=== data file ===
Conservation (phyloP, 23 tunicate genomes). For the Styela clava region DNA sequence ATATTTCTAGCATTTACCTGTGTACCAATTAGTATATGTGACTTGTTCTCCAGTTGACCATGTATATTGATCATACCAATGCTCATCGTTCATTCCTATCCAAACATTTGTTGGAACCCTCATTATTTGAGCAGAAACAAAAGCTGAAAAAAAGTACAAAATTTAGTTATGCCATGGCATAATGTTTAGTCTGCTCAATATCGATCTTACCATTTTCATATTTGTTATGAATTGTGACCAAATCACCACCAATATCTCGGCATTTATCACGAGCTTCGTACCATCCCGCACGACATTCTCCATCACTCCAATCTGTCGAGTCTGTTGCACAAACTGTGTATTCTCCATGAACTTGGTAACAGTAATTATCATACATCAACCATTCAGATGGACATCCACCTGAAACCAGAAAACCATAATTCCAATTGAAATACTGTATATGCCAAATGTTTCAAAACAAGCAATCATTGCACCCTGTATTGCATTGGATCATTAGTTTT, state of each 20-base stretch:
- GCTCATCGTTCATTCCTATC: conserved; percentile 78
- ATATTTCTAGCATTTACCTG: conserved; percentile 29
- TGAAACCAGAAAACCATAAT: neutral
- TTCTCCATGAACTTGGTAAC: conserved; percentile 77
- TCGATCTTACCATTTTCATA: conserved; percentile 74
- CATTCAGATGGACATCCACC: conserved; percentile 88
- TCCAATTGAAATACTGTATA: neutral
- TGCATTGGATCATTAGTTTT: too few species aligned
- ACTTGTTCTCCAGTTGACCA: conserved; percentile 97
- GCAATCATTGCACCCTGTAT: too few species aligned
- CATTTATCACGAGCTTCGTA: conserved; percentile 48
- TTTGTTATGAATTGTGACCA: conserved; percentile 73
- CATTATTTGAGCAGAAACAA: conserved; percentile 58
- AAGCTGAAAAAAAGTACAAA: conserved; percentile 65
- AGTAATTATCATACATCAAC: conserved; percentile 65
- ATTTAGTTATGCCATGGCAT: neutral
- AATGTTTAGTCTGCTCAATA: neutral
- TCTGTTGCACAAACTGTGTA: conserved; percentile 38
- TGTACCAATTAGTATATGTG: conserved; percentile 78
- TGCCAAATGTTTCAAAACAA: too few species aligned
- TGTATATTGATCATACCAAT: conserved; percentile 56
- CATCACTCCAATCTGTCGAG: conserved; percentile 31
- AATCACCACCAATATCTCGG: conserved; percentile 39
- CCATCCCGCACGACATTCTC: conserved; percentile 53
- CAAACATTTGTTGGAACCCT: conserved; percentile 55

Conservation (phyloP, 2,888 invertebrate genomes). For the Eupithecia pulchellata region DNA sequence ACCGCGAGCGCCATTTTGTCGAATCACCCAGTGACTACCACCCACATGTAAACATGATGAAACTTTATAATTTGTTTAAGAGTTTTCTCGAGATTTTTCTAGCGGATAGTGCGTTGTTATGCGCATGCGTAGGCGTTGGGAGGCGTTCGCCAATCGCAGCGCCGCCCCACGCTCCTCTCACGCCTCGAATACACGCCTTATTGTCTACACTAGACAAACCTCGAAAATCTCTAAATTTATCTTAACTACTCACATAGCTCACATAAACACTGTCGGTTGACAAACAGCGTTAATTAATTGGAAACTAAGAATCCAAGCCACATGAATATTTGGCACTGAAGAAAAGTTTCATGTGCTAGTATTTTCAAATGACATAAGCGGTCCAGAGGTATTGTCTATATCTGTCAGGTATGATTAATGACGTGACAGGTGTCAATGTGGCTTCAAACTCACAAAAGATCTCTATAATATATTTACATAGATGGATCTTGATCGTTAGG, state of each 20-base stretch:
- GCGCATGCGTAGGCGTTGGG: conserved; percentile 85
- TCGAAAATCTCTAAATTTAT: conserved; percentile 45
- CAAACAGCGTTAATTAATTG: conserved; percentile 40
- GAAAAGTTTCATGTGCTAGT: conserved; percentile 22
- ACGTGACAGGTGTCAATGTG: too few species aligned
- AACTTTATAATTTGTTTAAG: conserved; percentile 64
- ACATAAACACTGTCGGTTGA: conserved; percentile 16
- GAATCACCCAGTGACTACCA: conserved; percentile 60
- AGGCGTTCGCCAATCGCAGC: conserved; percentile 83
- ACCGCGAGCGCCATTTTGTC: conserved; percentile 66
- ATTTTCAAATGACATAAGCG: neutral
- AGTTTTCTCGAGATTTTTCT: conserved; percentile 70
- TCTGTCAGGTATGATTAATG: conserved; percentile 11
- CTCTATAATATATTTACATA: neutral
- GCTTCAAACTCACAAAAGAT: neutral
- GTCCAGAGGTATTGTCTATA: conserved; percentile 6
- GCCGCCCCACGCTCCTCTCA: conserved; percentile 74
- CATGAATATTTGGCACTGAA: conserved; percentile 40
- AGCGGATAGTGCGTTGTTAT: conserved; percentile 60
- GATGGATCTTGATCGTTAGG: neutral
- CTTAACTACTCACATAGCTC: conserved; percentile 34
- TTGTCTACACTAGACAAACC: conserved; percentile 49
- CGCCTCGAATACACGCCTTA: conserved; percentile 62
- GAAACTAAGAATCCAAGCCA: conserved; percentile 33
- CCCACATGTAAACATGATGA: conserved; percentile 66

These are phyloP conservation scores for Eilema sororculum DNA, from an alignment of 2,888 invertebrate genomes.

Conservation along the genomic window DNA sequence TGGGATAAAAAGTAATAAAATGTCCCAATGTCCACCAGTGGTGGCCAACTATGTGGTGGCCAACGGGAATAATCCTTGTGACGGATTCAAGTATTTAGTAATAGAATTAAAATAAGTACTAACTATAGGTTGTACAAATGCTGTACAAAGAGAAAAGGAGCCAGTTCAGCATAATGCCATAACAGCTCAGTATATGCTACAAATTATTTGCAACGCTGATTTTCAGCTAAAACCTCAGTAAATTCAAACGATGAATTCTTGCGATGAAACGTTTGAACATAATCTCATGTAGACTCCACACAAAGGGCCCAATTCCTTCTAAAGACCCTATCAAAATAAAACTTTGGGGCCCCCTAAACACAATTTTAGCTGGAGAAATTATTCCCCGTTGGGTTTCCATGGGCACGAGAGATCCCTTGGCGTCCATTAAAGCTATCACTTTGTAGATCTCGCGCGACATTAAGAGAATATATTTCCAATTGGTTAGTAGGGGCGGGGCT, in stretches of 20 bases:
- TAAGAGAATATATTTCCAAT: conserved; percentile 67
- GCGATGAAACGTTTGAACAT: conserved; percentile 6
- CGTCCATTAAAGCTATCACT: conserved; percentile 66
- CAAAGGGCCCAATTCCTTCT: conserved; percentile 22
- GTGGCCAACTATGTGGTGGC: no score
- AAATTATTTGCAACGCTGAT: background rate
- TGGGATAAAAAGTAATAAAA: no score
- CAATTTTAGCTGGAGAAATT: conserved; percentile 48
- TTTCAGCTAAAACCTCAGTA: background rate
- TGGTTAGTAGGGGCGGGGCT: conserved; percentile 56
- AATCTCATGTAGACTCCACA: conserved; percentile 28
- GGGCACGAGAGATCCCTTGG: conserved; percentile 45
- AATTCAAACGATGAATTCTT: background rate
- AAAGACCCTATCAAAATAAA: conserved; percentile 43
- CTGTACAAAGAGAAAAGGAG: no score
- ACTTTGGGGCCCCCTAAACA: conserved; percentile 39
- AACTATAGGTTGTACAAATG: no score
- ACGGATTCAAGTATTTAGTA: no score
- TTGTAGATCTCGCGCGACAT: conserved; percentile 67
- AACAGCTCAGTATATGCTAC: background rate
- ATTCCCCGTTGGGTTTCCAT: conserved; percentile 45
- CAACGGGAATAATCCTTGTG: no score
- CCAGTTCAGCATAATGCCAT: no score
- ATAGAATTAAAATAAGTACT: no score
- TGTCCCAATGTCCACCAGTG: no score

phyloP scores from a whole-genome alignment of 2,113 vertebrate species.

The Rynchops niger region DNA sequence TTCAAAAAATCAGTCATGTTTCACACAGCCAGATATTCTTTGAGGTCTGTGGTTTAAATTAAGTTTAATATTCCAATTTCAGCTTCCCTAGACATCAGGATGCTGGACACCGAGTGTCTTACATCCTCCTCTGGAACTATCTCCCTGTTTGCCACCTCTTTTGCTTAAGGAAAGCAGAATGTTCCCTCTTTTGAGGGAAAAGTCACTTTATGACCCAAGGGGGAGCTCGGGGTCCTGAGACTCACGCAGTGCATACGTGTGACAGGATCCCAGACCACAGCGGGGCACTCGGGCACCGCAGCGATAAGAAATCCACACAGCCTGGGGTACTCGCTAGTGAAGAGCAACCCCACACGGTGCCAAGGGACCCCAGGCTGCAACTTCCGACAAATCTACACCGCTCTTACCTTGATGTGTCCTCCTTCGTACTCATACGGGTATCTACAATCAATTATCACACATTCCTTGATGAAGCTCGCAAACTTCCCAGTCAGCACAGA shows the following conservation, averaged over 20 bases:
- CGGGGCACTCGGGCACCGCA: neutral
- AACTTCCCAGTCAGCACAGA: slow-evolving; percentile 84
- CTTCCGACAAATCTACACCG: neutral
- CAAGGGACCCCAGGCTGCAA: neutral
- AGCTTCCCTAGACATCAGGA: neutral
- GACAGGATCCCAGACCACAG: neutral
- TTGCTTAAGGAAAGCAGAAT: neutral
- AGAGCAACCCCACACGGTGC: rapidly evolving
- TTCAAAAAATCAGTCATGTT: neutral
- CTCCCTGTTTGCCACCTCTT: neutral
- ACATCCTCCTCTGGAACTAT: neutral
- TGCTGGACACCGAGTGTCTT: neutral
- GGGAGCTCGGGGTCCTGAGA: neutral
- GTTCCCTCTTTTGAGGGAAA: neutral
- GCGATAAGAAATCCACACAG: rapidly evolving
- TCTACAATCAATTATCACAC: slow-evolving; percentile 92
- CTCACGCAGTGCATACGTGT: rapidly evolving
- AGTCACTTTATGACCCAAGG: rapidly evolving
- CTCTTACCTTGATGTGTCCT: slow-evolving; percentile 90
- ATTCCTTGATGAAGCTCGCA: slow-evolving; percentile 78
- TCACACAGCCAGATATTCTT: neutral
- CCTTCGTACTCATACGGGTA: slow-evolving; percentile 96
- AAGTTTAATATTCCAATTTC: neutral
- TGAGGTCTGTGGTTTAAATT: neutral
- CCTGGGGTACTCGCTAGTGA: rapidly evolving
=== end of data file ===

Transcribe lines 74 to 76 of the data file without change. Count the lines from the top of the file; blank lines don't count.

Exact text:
- AACAGCTCAGTATATGCTAC: background rate
- ATTCCCCGTTGGGTTTCCAT: conserved; percentile 45
- CAACGGGAATAATCCTTGTG: no score